Three species collectively comprised 79% of the catch by weight and were, in order of biomass:

  • White catfish (Ameiurus catus)
  • Florida gar (Lepisosteus platyrhincus)
  • Bluegill (Lepomis macrochirus)

Comparison of lakewide trawl sampling data for selected dominant species shows an increase in abundance of threadfin shad and white catfish, while black crappie (Pomaxis nigromaculatus) shows a continued decline in abundance. The decline in black crappie relative abundance is due to extremely poor recruitment since 2002 and the short-lived nature of the species. The decline in crappie was anticipated and was the reason the Florida Fish and Wildlife Conservation Commission (FWC) implemented the ten-inch minimum in July 2008. The high abundance of white catfish in the 2008 lakewide trawl sampling was skewed by an abnormally large number captured at one site during sampling.

Comparison of trawl sampling data.
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A majority of both threadfin and gizzard shad (Dorosoma cepedianum) captured in 2008 were young-of-year fish. Threadfin shad abundances have increased since 2005 but remain well below levels observed during 1988 to 1991, a period when black crappie abundances were high. Food habitat analyses have shown that young-of-year shad are primary forage of adult black crappie in Lake Okeechobee. Low shad numbers are a major contributing factor to extremely low relative abundance of crappie; thus, the increase in shad observed in 2008 is an important indicator for the potential to rebuild crappie stock levels. This, along with the large number of eastern mosquito fish (Gambusia holbrooki), is key in the recovery of the largemouth bass (Micropterus salmoides) populations of Lake Okeechobee because without prey, predatory fish populations would continue to decline.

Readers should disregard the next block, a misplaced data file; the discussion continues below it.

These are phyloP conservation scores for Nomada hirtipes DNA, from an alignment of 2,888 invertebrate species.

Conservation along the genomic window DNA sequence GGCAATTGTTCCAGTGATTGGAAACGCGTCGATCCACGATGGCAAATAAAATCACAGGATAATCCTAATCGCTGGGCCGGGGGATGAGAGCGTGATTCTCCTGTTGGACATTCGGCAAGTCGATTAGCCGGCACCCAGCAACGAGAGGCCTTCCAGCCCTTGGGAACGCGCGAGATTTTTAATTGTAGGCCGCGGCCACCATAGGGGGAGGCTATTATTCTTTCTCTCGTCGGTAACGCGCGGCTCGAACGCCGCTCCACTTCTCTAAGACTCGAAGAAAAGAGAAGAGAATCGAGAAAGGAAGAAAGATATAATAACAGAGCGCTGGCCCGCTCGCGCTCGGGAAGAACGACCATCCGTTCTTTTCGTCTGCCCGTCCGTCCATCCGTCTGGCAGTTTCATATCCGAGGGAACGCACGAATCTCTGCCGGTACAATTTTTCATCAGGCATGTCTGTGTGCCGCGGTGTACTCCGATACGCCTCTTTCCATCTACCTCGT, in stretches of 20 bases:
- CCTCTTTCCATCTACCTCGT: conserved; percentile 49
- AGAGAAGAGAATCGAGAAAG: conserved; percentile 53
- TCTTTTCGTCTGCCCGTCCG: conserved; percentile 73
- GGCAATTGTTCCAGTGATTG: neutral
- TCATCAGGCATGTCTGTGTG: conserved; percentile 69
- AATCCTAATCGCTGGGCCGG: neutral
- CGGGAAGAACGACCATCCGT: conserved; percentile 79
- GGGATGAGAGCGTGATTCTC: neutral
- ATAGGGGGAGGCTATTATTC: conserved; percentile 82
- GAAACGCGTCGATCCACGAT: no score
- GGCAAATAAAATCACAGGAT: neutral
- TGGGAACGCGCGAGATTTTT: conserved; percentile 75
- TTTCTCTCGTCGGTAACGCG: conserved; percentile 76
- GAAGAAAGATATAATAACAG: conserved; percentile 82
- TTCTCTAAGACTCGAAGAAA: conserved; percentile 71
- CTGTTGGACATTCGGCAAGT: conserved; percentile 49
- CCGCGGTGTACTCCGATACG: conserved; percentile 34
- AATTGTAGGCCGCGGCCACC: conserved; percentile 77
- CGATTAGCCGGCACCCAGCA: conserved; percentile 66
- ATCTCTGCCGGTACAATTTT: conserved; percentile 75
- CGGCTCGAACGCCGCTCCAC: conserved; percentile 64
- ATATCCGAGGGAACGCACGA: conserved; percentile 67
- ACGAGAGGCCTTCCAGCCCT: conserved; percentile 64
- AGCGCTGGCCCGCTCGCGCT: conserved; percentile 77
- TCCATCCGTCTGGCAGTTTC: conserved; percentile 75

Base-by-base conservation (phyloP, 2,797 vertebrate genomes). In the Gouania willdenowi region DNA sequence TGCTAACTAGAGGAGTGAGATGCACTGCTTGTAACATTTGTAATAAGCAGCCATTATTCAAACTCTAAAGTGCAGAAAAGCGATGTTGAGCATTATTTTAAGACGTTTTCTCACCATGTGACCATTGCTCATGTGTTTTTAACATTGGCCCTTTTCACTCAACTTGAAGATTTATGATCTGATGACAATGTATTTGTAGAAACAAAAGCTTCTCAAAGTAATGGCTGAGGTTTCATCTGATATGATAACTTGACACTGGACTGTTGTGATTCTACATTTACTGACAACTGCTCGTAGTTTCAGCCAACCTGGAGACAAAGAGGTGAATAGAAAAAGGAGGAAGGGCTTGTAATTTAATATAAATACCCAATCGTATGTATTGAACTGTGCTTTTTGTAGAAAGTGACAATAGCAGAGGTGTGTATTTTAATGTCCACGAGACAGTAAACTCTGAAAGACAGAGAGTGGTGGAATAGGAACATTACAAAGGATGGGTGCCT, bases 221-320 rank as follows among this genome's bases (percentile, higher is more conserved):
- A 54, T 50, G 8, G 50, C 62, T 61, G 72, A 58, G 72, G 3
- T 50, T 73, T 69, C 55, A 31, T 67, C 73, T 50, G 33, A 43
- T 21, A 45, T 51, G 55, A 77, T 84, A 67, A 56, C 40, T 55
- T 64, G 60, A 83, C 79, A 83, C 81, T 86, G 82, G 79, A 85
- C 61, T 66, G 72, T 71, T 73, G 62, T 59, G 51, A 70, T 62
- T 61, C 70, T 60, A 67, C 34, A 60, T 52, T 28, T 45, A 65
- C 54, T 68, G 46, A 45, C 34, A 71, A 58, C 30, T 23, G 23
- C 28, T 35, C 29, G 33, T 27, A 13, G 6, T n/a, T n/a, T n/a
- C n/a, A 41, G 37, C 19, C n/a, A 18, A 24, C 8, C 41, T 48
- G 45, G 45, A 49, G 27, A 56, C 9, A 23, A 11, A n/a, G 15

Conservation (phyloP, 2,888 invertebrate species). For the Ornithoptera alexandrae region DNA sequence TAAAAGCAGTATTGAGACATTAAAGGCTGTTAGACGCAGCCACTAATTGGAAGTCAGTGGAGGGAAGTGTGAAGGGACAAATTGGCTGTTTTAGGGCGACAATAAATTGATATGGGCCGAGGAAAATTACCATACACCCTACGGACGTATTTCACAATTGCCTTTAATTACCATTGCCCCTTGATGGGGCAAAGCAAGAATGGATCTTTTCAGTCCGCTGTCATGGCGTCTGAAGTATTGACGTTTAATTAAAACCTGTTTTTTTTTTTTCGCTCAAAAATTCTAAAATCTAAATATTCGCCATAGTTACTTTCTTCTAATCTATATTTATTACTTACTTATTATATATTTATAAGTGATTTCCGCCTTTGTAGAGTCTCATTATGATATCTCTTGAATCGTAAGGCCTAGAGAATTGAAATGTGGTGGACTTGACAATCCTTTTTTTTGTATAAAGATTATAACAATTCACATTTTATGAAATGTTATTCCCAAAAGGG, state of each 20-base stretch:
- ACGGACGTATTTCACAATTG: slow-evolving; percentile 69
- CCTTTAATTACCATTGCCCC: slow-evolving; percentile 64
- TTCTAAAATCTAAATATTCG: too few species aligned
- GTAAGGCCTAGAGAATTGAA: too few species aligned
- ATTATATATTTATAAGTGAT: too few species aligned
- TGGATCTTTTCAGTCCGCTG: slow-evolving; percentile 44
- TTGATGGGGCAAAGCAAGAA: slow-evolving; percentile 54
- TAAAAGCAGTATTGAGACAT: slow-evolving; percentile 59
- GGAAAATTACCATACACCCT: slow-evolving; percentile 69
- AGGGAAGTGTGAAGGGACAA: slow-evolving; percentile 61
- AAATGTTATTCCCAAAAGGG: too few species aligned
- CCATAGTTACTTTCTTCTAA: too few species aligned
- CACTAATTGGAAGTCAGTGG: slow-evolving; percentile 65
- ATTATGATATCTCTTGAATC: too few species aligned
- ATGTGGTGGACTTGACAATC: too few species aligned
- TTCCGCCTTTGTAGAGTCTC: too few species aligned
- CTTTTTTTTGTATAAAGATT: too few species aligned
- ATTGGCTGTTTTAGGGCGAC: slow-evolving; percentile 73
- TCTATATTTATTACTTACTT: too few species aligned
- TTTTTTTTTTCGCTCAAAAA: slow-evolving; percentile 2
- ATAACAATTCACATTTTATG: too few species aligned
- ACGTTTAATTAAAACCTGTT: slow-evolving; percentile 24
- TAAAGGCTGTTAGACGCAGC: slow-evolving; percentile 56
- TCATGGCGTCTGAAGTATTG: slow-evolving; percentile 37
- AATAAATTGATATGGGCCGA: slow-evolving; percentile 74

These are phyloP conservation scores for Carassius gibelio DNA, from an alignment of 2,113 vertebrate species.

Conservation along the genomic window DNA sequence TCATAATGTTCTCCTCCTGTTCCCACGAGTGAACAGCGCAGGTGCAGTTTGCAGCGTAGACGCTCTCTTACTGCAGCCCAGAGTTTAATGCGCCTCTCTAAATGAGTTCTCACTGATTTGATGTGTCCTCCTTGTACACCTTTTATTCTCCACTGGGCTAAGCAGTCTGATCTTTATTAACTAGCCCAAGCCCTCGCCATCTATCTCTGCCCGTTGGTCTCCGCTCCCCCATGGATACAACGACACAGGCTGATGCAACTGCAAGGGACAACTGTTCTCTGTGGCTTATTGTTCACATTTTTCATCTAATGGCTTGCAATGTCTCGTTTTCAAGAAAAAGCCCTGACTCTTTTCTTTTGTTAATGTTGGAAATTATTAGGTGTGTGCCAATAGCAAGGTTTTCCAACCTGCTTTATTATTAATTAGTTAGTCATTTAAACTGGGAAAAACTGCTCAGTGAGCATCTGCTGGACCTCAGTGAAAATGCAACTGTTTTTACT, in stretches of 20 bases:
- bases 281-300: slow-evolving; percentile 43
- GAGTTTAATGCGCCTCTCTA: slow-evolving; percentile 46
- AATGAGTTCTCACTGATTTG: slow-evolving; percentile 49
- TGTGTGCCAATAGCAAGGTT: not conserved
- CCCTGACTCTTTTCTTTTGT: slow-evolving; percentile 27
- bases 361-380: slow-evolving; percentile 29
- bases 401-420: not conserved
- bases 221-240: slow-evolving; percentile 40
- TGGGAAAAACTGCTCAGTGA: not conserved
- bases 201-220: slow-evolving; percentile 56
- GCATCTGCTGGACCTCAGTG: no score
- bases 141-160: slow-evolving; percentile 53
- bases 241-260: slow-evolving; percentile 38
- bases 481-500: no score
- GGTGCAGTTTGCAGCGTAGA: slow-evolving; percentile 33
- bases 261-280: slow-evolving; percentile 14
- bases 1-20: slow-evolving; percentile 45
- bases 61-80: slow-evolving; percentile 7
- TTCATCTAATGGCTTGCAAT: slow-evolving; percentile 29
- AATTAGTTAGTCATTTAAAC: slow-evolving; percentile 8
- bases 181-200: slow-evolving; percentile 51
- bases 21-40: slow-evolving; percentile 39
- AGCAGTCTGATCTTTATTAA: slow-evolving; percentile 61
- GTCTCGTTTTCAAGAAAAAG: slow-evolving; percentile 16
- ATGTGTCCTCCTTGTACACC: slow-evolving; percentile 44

Black Crappie

Counts of chironomidae.
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Chironomid larvae are the primary food source of juvenile black crappie (Pomaxis nigromaculatus) and the decline in the former is another causative factor, along with the decline in threadfin shad (Dorosoma petenense), explaining the decline of black crappie. Bluegill (Lepomis macrochirus), also known as bream or brim, feed on very small fish and invertebrates. In 2005 and 2006, bluegill abundance decreased in comparison to the 1987 to 1991 data by 94 and 92%, respectively, which mirrors the decline in invertebrates as their direct prey and that of many of the smaller fish upon which they feed. However, concern regarding these precipitous declines in black crappie population must be tempered by observing 1986 to 1990 was an unusually productive period and, accordingly, the 1987 to 1991 dataset was biased high.

Black crappie catch rate 1973-2008.
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Although the 2005 to 2007 timeframe denotes the lowest catch rate on record, other periods of time have been similarly poor. Nevertheless, the preceding clearly illustrates the intertwined relationships among all the lake health attributes (e.g., SAV, water quality, lake stage, macroinvertebrates) and demonstrates the necessity to assess and manage Lake Okeechobee from the widest holistic perspective of balanced ecosystem function